Parliament elects Htin Kyaw as president
Myanmar’s parliament elected Htin Kyaw as president on Tuesday, making Kyaw the first civilian head of state for the country after more than 50 years of military rule (BBC, Reuters). Kyaw is considered to be a close ally of Nobel laureate Aung San Suu Kyi who led her National League for Democracy (NLD) party to a historic election win in November.
Taliban rebuffs Pakistani government’s calls to join Afghan peace talks
Two weeks ago, Pakistani government officials and Taliban militants secretly met in Islamabad in an effort by Pakistani officials to pressure the Taliban to join the Afghan peace talks (Reuters). Pakistan’s threat to expel the Afghan Taliban from their traditional safe havens in Pakistan was not enough to compel the group to commit to the peace talks. A retired military officer in Islamabad who is close to the peace process said, “They (the Taliban) no longer need their Pakistan bases in the same way, so if Pakistan threatens to expel them, it does not have the same effect.” Officials and spokesmen from both sides deny the meeting took place. The Taliban continues to publicly state their disinterest in participating in the peace process. A member of the Taliban’s leadership council recently said, “They (Pakistani officials) have asked our representatives to bring more decision-making people to the next meeting … to the meeting with U.S. and Afghan officials. This is their dream, but they will not be able to see our senior commanders.”
Google deletes app used by Pakistani intelligence officials to spy on India
Google deleted from its PlayStore an application called SmeshApp, a spyware tool capable of infecting smartphones and personal computers (TOI). According to CNN-IBN, the app was being used by Pakistani intelligence officials to snoop on Indian soldiers and gain access to troop locations and counterterrorism operations. The information was stored on a server based in Germany but was collected by a man based in Karachi. The CNN-IBN report also posits that there are 10 fake Facebook accounts used by Pakistani intelligence officials to communicate with unknowing Indian troops. After learning of the app’s use, Google deleted it.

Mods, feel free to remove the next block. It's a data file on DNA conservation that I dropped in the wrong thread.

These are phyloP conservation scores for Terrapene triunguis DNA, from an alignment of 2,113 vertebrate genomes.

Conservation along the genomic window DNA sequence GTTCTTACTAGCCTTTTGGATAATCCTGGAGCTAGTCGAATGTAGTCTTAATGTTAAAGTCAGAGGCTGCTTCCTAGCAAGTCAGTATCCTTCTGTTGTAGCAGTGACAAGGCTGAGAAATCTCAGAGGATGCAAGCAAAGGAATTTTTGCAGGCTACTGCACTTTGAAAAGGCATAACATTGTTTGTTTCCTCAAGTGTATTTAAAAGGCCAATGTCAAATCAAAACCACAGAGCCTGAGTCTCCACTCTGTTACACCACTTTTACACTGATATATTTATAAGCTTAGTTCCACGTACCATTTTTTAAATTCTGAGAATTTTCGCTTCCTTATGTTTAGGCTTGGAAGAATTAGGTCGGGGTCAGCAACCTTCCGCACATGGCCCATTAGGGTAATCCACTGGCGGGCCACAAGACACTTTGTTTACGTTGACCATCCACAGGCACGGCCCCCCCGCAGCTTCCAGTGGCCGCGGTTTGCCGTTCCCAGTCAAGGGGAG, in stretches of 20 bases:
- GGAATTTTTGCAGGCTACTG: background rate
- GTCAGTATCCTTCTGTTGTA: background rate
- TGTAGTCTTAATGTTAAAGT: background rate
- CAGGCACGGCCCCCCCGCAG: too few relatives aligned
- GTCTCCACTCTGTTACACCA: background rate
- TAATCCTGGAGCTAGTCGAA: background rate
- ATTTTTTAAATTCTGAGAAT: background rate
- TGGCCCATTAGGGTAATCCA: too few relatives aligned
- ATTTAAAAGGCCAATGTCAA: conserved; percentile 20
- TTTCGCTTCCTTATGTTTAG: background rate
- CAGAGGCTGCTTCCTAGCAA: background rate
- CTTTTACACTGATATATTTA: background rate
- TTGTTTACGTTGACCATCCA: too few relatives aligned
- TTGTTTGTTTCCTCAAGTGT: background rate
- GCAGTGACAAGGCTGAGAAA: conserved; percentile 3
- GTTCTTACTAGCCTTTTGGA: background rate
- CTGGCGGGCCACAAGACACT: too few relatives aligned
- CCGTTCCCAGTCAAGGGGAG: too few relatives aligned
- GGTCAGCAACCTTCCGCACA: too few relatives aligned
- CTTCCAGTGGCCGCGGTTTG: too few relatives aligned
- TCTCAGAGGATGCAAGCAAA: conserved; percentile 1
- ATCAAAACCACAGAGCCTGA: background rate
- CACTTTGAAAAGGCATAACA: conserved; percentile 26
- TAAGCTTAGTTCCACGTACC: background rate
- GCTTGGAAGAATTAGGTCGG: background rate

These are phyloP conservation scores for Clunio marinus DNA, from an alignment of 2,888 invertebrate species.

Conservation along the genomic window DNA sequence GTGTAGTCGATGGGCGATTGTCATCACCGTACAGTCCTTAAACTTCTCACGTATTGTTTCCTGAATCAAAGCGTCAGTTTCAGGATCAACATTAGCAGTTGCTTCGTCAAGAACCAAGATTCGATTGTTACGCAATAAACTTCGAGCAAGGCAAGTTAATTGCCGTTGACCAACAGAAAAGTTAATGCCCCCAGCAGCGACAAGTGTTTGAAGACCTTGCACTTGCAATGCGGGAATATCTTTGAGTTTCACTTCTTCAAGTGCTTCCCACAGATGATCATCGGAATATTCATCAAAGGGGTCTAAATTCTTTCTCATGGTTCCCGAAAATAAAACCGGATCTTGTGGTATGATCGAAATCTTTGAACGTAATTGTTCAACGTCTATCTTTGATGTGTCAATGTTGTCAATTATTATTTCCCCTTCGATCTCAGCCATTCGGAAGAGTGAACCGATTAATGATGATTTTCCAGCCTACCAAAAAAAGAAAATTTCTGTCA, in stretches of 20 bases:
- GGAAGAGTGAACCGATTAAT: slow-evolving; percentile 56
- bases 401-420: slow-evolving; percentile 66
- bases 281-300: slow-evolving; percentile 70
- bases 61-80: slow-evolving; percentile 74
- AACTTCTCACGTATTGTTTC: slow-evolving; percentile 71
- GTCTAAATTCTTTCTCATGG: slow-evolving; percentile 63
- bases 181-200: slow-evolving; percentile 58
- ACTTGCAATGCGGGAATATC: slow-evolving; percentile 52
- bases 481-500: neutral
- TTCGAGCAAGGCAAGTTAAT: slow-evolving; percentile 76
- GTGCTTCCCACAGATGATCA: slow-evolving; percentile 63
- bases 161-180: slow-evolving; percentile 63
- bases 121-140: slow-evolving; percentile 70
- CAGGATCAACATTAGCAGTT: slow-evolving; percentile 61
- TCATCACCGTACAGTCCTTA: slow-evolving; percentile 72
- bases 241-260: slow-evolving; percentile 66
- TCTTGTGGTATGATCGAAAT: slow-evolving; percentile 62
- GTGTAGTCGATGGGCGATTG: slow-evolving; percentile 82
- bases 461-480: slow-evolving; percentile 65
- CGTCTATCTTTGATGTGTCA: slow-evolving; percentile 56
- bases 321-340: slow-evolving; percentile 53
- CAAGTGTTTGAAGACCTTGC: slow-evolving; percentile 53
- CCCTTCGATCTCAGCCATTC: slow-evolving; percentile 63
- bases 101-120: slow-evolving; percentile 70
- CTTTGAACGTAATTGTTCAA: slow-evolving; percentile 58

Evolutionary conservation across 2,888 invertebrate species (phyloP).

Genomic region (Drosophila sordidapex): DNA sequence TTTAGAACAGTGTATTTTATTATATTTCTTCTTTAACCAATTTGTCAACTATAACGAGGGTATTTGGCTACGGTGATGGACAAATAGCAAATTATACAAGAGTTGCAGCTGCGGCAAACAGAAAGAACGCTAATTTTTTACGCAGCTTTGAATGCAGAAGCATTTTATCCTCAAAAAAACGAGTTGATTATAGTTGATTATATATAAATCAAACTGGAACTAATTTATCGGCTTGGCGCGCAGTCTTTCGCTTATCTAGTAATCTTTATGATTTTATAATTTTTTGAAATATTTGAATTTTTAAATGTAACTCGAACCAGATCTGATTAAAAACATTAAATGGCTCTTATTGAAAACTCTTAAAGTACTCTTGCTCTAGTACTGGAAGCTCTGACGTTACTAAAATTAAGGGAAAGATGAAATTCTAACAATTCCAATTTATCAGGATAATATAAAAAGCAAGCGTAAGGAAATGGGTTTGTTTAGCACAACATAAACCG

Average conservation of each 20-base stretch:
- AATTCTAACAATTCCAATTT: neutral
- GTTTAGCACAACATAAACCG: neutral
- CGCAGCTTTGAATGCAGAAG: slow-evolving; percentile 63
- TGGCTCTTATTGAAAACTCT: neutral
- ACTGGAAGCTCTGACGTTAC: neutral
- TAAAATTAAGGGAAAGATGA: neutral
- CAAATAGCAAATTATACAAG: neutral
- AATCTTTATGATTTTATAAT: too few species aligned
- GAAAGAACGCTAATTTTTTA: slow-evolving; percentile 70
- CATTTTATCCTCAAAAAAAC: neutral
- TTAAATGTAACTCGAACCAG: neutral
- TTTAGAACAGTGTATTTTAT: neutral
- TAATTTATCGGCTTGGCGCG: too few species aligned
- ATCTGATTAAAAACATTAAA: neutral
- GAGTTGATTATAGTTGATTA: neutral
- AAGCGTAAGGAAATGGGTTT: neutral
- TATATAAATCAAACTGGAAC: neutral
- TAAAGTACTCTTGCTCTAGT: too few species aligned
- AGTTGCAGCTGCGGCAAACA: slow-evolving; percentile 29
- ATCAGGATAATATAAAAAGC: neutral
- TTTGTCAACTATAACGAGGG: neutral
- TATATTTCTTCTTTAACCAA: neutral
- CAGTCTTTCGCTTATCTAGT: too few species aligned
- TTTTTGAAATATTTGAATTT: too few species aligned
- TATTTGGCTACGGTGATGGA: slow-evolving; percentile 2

JNU sedition student may be expelled
An investigative committee from Jawahar Lal Nehru University (JNU) in New Delhi is reported to have recommended on Monday that Kanhaiya Kumar, the student leader arrested on sedition charges last month should be expelled from the university (BBC). Kumar was arrested on February 12 for his role in organizing a rally held at JNU campus, which condemned the execution of Kashmiri man Afzal Guru convicted for his involvement in the 2001 attack on the Indian parliament. He was later released on bail.
The committee also recommended that five other students including Umar Khalid and Anirban Bhattacharya, both of whom are in police custody under similar charges, should be expelled. The final decision over the committee’s recommendations will be taken by the vice chancellor of the university. Critics condemn these charges as an assault on freedom of expression in India, but the government has refused to “tolerate anti-national elements.”
Child workers declined 60 percent last decade
The Labor Minister Bandaru Dattatreya told the lower house of the parliament on Monday that the number of child labourers in India dropped to 4.5 million in 2011 from 12.6 million a decade earlier, a decline of more than 60 percent (Reuters). Child laborers in Indian law are defined as workers under the age of 14. Dattatreya also announced that the government will introduce an amendment to the child labour prohibition law, which will ban children under 14 years of age from working in any industry. The current law bans children from working in only 18 hazardous occupations and 65 processes, such as mining, gem cutting and cement manufacturing. The amendment will also double the penalties for hiring child laborers.
Edited by Peter Bergen
NOORULLAH SHIRZADA/AFP/Getty Images